When should my child stop sucking their thumb?

It is thought by some experts that thumb sucking doesn’t become a major issue until adult teeth start erupting around the age of eight. However, the earlier you nip thumb and finger sucking in the bud the less likely your child is to develop later problems.

Thumb sucking is perfectly normal in young children and most will naturally stop on their own by the age of four. However, if your child continues to suck their thumb or other fingers beyond this age it is time to look at solutions.

Thumb sucking – what are the consequences?

Most thumb sucking is completely harmless and has no lasting effects. The degree of damage done to the teeth and jaw depends on the frequency, length and strength of thumb sucking.

Some of the consequences of thumb sucking include protruding upper front teeth, or overbite;  back-tilting lower front teeth from strong thumb sucking; and open bite where front lower and upper teeth don’t make contact on biting; crossbite; possible palate damage; and more rarely speech issues or a lisp.

How can you stop your child from sucking their thumb?

While most children stop thumb sucking on their own, others require extra encouragement. Thumb sucking is frequently a comforting or soothing action used by a child, so it is important to consider the reasons behind their thumb sucking rather than just trying to break the habit. Kindness, patience and positive reinforcement is the best path to helping your child give up thumb sucking.

There are techniques to discourage thumb sucking such as being aware of the triggers – such as fear, anxiety, distress.   And then finding other ways of comforting your child, use toys or games as distractions when they suck their thumb, or consider other deterrents like band-aids, gloves or thumb guards.

What help is available?

If you’re feeling unsure, talk to your dentist about your child’s thumb sucking. At Jannali Dental Care we have  seen this hundreds of times before and while it may feel like your child will never stop sucking their thumb, there are lots of things you can do, and with your help, they will quit eventually.

 But above all, don’t stress.  And remember the thumb sucking habit is healthy in infants, toddlers and even pre-schoolers. It simply serves as a coping and comfort mechanism that is part of normal development.

If you have any concerns about  your child’s thumb sucking habit and its potential impact on their teeth, please give us a call on 9528 9204 or drop us an email info@jannalidentalcare.com.au

Talking to us is the best option – and rest assured we will look after you and your family, from Grandparents to babies.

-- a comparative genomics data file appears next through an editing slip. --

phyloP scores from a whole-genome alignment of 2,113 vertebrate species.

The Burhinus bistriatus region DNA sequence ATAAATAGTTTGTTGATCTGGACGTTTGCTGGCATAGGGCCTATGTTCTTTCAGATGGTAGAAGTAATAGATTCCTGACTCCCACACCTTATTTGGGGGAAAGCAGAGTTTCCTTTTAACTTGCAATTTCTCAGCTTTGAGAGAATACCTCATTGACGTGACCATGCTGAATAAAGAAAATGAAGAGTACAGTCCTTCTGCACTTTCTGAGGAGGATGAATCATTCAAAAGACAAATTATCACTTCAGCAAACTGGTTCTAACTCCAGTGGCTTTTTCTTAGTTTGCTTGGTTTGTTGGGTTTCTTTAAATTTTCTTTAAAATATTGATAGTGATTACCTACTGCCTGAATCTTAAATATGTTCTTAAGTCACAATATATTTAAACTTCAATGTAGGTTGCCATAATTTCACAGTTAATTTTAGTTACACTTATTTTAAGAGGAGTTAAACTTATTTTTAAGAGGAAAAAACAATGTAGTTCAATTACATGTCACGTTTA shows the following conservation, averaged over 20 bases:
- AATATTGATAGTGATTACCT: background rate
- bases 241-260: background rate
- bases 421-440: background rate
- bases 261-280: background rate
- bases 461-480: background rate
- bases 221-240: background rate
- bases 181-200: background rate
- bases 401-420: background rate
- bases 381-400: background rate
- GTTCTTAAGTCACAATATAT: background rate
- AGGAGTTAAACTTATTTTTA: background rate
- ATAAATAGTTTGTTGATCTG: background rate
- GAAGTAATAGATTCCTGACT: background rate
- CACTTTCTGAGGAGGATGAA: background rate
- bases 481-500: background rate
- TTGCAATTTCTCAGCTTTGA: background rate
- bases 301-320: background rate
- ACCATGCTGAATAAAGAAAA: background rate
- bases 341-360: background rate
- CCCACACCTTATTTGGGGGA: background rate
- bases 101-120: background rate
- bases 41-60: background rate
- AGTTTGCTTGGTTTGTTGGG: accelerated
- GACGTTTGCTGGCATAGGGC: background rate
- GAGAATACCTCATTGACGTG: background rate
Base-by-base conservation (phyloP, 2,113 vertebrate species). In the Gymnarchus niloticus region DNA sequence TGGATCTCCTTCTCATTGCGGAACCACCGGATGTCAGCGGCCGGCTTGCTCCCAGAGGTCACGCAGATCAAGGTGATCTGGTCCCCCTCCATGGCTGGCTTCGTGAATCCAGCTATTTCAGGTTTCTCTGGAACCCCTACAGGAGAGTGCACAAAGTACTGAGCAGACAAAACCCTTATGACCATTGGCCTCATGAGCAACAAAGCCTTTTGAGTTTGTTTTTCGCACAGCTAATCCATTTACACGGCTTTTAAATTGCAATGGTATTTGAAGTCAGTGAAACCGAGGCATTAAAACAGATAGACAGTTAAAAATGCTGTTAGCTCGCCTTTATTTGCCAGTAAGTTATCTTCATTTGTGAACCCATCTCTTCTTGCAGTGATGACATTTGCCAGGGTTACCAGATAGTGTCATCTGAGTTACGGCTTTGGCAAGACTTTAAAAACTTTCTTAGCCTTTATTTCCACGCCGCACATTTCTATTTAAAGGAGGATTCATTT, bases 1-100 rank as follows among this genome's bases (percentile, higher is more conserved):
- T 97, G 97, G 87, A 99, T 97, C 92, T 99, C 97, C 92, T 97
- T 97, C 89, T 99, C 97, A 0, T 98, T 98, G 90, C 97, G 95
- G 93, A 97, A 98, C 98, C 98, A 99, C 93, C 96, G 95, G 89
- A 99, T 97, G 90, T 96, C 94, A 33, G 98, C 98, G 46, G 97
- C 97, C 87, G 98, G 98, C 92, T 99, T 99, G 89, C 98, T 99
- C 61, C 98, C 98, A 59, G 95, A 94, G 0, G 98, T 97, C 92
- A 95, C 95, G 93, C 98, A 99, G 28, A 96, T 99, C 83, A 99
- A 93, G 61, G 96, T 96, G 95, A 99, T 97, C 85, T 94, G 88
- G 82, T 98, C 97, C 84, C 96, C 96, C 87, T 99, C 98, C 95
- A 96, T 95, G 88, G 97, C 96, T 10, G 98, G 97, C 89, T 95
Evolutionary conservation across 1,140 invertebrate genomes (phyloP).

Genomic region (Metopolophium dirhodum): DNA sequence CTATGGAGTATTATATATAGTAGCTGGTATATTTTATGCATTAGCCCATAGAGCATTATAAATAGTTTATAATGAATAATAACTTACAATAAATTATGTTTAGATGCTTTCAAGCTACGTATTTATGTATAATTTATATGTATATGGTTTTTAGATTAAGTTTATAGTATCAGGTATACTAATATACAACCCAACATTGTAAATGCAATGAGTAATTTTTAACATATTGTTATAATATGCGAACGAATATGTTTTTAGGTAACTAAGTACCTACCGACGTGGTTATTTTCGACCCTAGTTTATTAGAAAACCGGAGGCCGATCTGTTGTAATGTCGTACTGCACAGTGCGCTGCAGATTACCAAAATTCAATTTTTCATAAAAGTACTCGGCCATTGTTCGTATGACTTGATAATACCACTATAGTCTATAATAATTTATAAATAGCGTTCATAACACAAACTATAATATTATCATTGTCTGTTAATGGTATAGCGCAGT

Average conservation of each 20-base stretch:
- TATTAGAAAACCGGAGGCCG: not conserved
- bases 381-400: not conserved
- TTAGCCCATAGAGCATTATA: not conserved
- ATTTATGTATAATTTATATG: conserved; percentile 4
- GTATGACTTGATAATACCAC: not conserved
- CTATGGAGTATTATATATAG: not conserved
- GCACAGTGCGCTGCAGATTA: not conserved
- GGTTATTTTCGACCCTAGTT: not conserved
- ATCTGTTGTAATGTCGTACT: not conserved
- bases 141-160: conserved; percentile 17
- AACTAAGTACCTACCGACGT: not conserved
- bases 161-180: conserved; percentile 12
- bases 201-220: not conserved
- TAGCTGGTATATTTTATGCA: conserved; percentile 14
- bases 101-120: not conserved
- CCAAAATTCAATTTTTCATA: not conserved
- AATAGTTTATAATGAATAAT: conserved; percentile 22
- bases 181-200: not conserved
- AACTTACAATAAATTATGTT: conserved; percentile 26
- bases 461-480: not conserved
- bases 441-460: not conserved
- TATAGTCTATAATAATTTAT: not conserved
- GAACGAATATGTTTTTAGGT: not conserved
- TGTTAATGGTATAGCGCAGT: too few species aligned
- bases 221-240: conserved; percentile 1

5 Tips to Reduce Sugar and have a Healthy Diet

healthy diet with Jannali Dental care

Plaque is a thin, translucent film of horrible bacteria that coats the tooth surface. When sugar and starchy foods encounter plaque, it reacts with the bacteria to form acids that erode tooth enamel and cause decay. That’s it in a nutshell.

Naturally, more sugar you consume, the more acids are produced and over time this leads to more tooth decay.

A PERFECT STORM of ‘nasties’ for your teeth.

Reducing the amount of sugar in your diet is not only beneficial for your teeth but also your health in general. Healthy eating generally means a healthy life.

Here are 5 tips to slash sugar from your diet. Even just doing ONE of these is a good start.

TIP#1: OPT FOR A SUGAR FREE BREAKFAST

There are high levels of sugar in many brekky cereals so read the labels. Switching to lower level of sugar or no added sugar cereals will have a positive impact on your dental and overall health.

Go for unsweetened versions of common foods like oatmeal and fruits.

Be mindful of too many sultanas and raisins. They can get stuck in between the grooves and crevices of your teeth, where they cause decay.

Dried fruit/ fruit bars/ muesli bars are a perfect storm of stickiness and chewiness. The gooey bits are practically made for getting stuck between teeth and can be incredibly sweet. Bad combination.

TIP#2: RECOGNISE SUGAR CONTENT

Read food labels. So important.

5mg sugar is about 1 teaspoon. When a food says 25mgs sugar per serve, that’s approximately 5 teaspoons!

There are many hidden sugars in certain food items. Tomato sauce, salad dressings, condiments – all have sugar. Make sure you read the food label of the product where they have listed the contents and quantity of sugar. If it’s bad – simply don’t buy it.

Simples.

You will need to look for more than just the word ‘Sugar’ as it hides under various tricky names like sucrose, glucose, fructose, maltose, molasses and corn syrup.

TIP#3: BE SMART & SNACK WISELY

You have already eaten your breakfast and it’s still time for the lunch but you can’t stop craving something to eat.

Don’t rush out to Donut King for unhealthy options like donuts, cakes, lollies, biscuits and other sugary foods which cause tooth decay. Choose to snack smartly with fresh fruits, raw vegetables like carrots, cucumber or a handful of nuts which will provide that energy boost you need.